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Doctoral education in Pharmaceutical Sciences is focused on solving problems arising in the field of pharmaceutical sciences. The program focuses on the formulation, synthesis, manufacture, development, stability, biophysical analysis, characterization, delivery, and biodistribution of small molecules and biopharmaceutical agents. The goals of the graduate program are to provide research training for students interested in pursuing careers in drug and biopharmaceutical discovery, development, and/or clinical optimization.
The objective of the Pharmaceutical Sciences graduate program is to educate pre-doctoral students to develop independent research careers in pharmaceutical sciences with a basic, clinical or pharmaceutical outcomes emphasis. Upon completion of the graduate program, students will receive a PhD degree and utilize their training in academia, industry or government. The learning objectives for the graduate program are:
- Demonstrate a basic knowledge of central concepts in the biomedical sciences.
- Understand the current concepts in basic and clinical pharmaceutical sciences, and in pharmaceutical outcomes research.
- Read and critically evaluate the scientific literature.
- Formulate hypotheses based on current concepts in the field and design, conduct, and interpret their own research projects.
- Present research results in peer-reviewed publications and in a dissertation.
- Communicate research results effectively through oral presentations at scientific seminars, conferences, and other venues.
Curriculum - Pharmaceutical Sciences
Required Pharmaceutical Sciences Program Courses
|PHSC 7310||Fundamentals of Pharmaceutical Sciences||3 credits|||
|PHSC 7320||Physical Pharmacy and Pharmaceutical Sciences||3 credits|||
|PHSC 7400||Ethical Issues in Toxicology and Pharmaceutical Sciences||1 credit|||
|PHSC 7670||Methods in Pharmaceutical Sciences and Molecular Toxicology||2 credits|||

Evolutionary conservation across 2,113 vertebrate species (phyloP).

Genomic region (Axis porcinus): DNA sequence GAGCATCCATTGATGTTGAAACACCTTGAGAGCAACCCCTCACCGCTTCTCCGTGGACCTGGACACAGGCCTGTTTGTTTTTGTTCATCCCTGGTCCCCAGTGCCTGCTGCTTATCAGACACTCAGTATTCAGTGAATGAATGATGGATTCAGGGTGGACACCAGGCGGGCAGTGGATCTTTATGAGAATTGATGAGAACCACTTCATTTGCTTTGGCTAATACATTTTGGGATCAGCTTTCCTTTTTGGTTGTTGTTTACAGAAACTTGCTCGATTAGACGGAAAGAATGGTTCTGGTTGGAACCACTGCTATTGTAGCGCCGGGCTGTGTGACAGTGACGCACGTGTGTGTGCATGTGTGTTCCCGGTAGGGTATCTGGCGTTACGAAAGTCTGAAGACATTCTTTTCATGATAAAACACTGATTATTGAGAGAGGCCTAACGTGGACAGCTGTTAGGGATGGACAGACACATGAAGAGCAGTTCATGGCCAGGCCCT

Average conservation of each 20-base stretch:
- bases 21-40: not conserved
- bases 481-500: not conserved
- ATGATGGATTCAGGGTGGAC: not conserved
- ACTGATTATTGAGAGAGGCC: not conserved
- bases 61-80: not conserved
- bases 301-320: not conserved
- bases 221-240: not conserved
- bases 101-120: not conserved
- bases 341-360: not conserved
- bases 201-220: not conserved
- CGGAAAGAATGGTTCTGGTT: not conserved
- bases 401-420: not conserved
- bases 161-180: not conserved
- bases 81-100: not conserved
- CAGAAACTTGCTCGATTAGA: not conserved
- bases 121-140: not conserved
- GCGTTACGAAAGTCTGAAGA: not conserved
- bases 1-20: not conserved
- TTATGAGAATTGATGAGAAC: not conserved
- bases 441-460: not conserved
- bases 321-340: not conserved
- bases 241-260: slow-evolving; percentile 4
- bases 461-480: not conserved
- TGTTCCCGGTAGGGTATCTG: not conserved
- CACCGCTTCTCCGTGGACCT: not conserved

|PHSC 7650||Research Rotation in Pharmaceutical Sciences (two required)||1 credit|||
|PHSC 7568||Seminar in Pharmaceutical Scinces (each semester)||1 credit|||
|PHSC 7330||Development of Drugs and Biologics||2 credits|||
|PHSC 8990||Doctoral Thesis||≥30 credits|||
Representative Elective Courses
|PHSC 7608||Molecular Interactions||3 credits|
|PHSC 7609||Biophysics and Spectroscopy||2 credits|
|PHSC 7651/CHEN 5838||Pharmaceutical Biotechnology||3 credits|
|PHSC 7345||Nanotechnology and Drug Delivery||2 credits|
|PHSC 7353||Protein Formulation||2 credits|
|PHSC 7660||Membrane Dynamics||2 credits|
|PHSC 7665||Pharmacokinetic Principles and Applications||3 credits|
The normal requirements for admission to the graduate program in pharmaceutical sciences include a bachelor of arts or science degree from an accredited institution, an academic record which satisfies the minimum admission requirements established by the CU Graduate School and results of the Graduate Record Examination (GRE). Admissions are for fall semester only.
An undergraduate degree in pharmacy, chemistry, biology, or chemical engineering is excellent preparation for graduate training in pharmaceutical sciences; however, no specific undergraduate major is required. All applicants for the program should have completed a year of study in the following subjects: general chemistry, organic chemistry, calculus, biology, and physics. In addition, courses in the following subjects will be highly recommended to supplement the student’s background: biochemistry, statistics, cell biology, physical chemistry, computer science, and immunology. Under special circumstances, deficiencies in important areas may be made up within the first year after entrance into the program.
Normally, admission to the program will be dependent upon an undergraduate GPA of 3.0 or better. Students applying with a GPA less than 3.0 may be considered individually on a provisional basis. If you do not have a degree from a U.S. or Canadian institution, it is required that an outside professional evaluation of your higher education credentials be conducted. This evaluation mustinclude an analysis of courses, grades and grade point average, and U.S. degree equivalency. Evaluations will be accepted from any reputable professional company.
Admission to the program includes financial support via a stipend awarded on a 12-month basis. The student stipend is $27,000 per year. Based on the rules of the UCD Graduate School, all PhD students in good academic standing are guaranteed financial support.
Although a priority of the School of Pharmacy is to provide financial support to its graduate students, payment of stipend, tuition and any fees by the School of Pharmacy or by grants, contracts or gifts to the School of Pharmacy faculty is contingent upon satisfactory academic progress (as defined by the UCD Graduate School, Graduate Student Handbook) and completion of required teaching duties, core courses, research rotations, seminars, and examinations (as listed on the progress report form). The School of Pharmacy also reserves the right to review and adjust its funding policies at any time. All students are expected to work full-time toward program requirements for 12 months of the year.